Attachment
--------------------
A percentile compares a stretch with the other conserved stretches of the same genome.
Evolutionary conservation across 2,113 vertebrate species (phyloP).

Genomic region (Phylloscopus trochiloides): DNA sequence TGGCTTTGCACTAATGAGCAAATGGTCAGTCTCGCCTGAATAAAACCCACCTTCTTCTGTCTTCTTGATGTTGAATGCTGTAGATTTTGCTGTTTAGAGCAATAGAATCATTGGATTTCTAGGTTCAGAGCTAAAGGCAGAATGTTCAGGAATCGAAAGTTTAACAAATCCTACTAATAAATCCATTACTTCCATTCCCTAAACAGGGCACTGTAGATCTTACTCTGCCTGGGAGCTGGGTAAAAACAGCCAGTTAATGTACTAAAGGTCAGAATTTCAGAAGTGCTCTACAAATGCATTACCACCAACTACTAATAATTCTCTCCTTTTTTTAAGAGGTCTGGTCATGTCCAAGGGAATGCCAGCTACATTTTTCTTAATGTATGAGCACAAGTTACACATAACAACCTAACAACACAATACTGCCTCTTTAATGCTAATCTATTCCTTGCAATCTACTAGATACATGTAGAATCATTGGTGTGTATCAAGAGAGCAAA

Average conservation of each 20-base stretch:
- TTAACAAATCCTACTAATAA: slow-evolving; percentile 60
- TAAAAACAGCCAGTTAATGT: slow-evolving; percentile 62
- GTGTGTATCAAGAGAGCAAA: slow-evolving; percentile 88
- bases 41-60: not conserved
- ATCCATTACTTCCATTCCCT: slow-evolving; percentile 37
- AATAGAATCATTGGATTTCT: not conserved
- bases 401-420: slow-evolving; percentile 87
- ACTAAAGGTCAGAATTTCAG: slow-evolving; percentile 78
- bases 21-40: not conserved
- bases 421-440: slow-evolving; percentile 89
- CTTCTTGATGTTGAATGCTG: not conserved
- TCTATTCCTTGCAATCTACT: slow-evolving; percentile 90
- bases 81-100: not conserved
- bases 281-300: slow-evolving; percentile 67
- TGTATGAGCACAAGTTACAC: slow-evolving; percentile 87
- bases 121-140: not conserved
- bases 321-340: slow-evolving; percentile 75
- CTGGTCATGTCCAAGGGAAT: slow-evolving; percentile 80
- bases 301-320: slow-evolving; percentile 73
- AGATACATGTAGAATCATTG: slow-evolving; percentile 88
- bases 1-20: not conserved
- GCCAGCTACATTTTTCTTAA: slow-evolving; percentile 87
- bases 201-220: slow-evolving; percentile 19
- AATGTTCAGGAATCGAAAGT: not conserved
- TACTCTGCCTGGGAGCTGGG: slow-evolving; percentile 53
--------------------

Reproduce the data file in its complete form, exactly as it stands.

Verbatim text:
A percentile compares a stretch with the other conserved stretches of the same genome.
Evolutionary conservation across 2,113 vertebrate species (phyloP).

Genomic region (Phylloscopus trochiloides): DNA sequence TGGCTTTGCACTAATGAGCAAATGGTCAGTCTCGCCTGAATAAAACCCACCTTCTTCTGTCTTCTTGATGTTGAATGCTGTAGATTTTGCTGTTTAGAGCAATAGAATCATTGGATTTCTAGGTTCAGAGCTAAAGGCAGAATGTTCAGGAATCGAAAGTTTAACAAATCCTACTAATAAATCCATTACTTCCATTCCCTAAACAGGGCACTGTAGATCTTACTCTGCCTGGGAGCTGGGTAAAAACAGCCAGTTAATGTACTAAAGGTCAGAATTTCAGAAGTGCTCTACAAATGCATTACCACCAACTACTAATAATTCTCTCCTTTTTTTAAGAGGTCTGGTCATGTCCAAGGGAATGCCAGCTACATTTTTCTTAATGTATGAGCACAAGTTACACATAACAACCTAACAACACAATACTGCCTCTTTAATGCTAATCTATTCCTTGCAATCTACTAGATACATGTAGAATCATTGGTGTGTATCAAGAGAGCAAA

Average conservation of each 20-base stretch:
- TTAACAAATCCTACTAATAA: slow-evolving; percentile 60
- TAAAAACAGCCAGTTAATGT: slow-evolving; percentile 62
- GTGTGTATCAAGAGAGCAAA: slow-evolving; percentile 88
- bases 41-60: not conserved
- ATCCATTACTTCCATTCCCT: slow-evolving; percentile 37
- AATAGAATCATTGGATTTCT: not conserved
- bases 401-420: slow-evolving; percentile 87
- ACTAAAGGTCAGAATTTCAG: slow-evolving; percentile 78
- bases 21-40: not conserved
- bases 421-440: slow-evolving; percentile 89
- CTTCTTGATGTTGAATGCTG: not conserved
- TCTATTCCTTGCAATCTACT: slow-evolving; percentile 90
- bases 81-100: not conserved
- bases 281-300: slow-evolving; percentile 67
- TGTATGAGCACAAGTTACAC: slow-evolving; percentile 87
- bases 121-140: not conserved
- bases 321-340: slow-evolving; percentile 75
- CTGGTCATGTCCAAGGGAAT: slow-evolving; percentile 80
- bases 301-320: slow-evolving; percentile 73
- AGATACATGTAGAATCATTG: slow-evolving; percentile 88
- bases 1-20: not conserved
- GCCAGCTACATTTTTCTTAA: slow-evolving; percentile 87
- bases 201-220: slow-evolving; percentile 19
- AATGTTCAGGAATCGAAAGT: not conserved
- TACTCTGCCTGGGAGCTGGG: slow-evolving; percentile 53